Given the Q8’s positioning as a flagship offering within Audi’s Q-series of cars, you may expect the SUV’s cabin to offer something a little extra in terms of visual or material wow factor over and above its maker’s other large vehicles.
Instead, Audi has given the Q8 a cabin that looks and feels pretty much exactly the same as that of the A7 Sportback we road-tested earlier this year, albeit suitably enlarged to SUV-size proportions.
That Russian doll-style approach doesn’t mean the Q8 is left wanting in terms of its fit, finish or practicality, though. Brushed metal and gloss-black panelling are used liberally through the big Audi’s interior (little surprise there), crafting an ambience that’s entirely upmarket and desirable if also a little sober and clinical.
Taking up a sizeable amount of dashboard fascia real estate is Audi’s dual-screen MMI infotainment system, which comprises a primary 10.2in screen above a smaller 8.6in unit.
The upper screen controls all of the Q8’s features and functions, such as the satellite navigation, vehicle settings and telephone connectivity, while the lower screen is intended to display those features you interact with most often, such as the air conditioning, radio and seat heating.
While these are technically touchscreens, mere contact with the screen won’t necessarily warrant a reaction; instead, you need to press down rather firmly, almost as if you were using the touchpad on a laptop computer.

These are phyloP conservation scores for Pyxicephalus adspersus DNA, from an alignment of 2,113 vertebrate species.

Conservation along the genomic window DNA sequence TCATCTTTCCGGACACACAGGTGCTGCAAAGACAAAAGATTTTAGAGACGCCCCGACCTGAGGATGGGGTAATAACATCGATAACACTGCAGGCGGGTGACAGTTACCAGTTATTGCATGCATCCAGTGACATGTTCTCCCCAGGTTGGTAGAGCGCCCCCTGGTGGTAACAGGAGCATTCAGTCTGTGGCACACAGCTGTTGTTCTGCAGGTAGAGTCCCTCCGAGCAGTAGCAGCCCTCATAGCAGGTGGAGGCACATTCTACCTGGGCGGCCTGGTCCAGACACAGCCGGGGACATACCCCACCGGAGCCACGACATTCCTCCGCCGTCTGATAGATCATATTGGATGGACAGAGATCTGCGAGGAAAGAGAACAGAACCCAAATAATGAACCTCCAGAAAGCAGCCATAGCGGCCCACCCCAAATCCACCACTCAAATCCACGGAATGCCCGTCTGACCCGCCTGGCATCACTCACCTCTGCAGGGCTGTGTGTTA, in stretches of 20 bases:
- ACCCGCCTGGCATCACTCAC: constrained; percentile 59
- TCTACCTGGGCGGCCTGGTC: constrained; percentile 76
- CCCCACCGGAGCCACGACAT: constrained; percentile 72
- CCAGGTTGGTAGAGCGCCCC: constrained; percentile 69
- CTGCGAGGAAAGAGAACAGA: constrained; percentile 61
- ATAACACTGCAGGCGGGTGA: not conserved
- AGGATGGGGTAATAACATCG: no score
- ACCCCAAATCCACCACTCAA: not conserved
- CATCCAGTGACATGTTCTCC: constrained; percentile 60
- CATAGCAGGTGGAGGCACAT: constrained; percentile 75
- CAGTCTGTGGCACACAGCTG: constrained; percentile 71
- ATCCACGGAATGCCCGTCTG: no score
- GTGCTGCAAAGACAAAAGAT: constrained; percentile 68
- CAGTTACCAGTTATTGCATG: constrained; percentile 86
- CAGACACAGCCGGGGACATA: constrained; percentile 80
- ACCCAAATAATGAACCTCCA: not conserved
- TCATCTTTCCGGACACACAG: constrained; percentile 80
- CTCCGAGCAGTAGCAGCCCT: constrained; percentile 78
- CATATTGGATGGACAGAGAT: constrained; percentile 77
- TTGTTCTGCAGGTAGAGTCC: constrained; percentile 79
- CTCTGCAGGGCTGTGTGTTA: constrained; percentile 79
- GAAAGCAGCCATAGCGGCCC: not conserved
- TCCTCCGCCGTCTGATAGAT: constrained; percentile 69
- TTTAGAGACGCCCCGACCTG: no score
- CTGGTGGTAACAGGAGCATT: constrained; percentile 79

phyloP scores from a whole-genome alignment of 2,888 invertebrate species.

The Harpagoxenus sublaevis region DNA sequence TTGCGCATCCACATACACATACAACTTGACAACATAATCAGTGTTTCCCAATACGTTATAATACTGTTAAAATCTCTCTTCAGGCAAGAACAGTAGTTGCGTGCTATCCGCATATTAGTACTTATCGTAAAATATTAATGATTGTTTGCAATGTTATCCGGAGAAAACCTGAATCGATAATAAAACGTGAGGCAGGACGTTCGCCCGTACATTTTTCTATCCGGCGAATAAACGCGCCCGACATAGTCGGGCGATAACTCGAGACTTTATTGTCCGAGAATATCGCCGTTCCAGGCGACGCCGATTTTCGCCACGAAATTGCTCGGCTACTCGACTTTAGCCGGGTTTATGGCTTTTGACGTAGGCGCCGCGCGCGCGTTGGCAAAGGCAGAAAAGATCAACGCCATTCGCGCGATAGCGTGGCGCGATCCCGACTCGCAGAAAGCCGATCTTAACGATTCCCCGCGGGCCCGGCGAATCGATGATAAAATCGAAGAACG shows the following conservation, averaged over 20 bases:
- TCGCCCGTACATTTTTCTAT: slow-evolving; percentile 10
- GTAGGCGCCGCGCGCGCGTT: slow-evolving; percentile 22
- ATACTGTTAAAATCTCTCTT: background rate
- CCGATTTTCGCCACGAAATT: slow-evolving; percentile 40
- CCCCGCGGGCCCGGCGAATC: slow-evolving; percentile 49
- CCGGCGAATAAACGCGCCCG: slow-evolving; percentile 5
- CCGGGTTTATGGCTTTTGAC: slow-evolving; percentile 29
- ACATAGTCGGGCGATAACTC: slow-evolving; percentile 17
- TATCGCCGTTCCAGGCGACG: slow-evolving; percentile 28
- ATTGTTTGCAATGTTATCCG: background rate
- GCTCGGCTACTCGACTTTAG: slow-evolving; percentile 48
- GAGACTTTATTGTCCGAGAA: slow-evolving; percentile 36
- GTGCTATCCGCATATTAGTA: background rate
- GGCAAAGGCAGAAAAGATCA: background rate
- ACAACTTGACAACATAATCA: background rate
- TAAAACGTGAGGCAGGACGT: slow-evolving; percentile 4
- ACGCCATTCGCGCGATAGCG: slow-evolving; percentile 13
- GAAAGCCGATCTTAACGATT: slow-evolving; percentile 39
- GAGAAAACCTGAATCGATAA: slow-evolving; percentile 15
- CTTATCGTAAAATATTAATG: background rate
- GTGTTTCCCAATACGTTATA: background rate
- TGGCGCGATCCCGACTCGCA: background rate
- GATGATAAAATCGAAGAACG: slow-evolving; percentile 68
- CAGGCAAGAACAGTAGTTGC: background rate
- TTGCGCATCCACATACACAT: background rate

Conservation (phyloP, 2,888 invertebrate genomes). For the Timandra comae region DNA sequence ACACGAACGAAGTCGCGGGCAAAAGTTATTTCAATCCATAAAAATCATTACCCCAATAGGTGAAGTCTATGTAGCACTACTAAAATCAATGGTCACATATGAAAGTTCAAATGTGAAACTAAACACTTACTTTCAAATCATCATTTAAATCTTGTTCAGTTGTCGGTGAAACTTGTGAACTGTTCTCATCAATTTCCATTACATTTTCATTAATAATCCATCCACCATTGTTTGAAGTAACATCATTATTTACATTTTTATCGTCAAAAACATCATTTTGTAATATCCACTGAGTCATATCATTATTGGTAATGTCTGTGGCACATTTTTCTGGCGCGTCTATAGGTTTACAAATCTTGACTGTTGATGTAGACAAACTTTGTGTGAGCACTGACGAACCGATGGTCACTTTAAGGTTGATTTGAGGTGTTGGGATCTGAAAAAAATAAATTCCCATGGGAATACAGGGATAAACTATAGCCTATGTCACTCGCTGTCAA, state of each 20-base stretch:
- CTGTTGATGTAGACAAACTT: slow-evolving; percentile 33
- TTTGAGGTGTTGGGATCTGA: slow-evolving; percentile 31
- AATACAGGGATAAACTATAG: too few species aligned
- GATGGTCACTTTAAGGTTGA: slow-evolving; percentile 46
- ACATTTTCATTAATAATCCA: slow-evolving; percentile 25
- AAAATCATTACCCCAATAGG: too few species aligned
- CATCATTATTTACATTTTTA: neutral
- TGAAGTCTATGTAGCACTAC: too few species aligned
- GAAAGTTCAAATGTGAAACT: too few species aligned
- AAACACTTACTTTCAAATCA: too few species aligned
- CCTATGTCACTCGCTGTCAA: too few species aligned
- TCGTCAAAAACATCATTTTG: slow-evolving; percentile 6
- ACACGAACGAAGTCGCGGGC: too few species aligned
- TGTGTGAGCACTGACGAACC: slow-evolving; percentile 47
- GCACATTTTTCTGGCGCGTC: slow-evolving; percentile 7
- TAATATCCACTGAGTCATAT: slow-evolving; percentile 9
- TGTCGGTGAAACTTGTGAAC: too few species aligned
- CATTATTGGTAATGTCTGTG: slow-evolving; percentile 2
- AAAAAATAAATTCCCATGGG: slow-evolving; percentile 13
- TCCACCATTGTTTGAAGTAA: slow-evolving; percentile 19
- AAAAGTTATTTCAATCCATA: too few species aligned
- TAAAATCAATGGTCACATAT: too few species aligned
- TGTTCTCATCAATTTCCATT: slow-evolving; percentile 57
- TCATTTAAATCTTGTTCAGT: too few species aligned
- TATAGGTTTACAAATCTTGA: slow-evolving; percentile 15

The responsiveness of the software is excellent, although having to press down on the screen so hard can take some getting used to. The quality of the graphics, meanwhile, is top-notch and entirely befitting of a flagship SUV.
While the Bang & Olufsen sound system (£1150) was impressive, the standard offering is unlikely to be sub-par. You could probably make do without the optional kit.
Audi’s Virtual Cockpit also replaces traditional analogue instrument dials as standard. By incorporating the vast majority of vehicle controls within the twin screens, physical dials and buttons are scarce, the result lending the Q8 an interior that feels considerably more minimal than that of a Porsche Cayenne or Mercedes-Benz GLE.
As for practicality, any concerns that the coupé-style roofline will eat into rear head space can be dismissed, because there’s an abundance of room in the back even for taller passengers. As for rear leg room, the Audi curiously doesn’t offer quite as much as the Cayenne despite its lengthier wheelbase.
We measured a typical rear leg room figure of 790mm for the Porsche, while the Audi came in at a still abundant 750mm. The Range Rover Sport SVR we measured back in 2015 managed 740mm. Boot volume, meanwhile, comes in at a capacious 605 litres.